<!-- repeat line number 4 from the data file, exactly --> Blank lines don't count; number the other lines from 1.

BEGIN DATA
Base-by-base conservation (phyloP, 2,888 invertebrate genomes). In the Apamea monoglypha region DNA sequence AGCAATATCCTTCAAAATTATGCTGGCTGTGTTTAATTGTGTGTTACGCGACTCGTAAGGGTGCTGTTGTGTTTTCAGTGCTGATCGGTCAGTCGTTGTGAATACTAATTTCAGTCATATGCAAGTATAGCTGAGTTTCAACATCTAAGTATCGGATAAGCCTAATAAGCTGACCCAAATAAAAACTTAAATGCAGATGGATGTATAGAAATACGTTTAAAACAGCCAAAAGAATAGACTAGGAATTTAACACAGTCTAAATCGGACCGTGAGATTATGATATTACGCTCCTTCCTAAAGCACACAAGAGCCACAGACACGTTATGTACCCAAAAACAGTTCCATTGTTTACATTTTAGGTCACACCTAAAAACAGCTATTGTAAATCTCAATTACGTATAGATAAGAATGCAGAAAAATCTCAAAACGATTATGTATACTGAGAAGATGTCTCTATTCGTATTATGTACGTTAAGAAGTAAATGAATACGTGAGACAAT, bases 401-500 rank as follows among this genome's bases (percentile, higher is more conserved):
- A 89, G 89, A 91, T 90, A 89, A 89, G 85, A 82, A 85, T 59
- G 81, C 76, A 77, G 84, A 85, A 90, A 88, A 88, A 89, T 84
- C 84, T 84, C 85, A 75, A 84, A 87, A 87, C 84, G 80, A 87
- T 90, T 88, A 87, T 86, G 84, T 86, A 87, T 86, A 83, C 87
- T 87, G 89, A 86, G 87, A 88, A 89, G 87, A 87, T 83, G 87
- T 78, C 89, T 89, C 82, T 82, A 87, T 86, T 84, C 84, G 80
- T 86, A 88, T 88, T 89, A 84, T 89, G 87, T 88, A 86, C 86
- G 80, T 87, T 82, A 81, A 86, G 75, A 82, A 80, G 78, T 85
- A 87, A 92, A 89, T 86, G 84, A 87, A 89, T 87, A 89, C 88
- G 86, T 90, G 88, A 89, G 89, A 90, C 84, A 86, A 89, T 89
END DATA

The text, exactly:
- C 84, T 84, C 85, A 75, A 84, A 87, A 87, C 84, G 80, A 87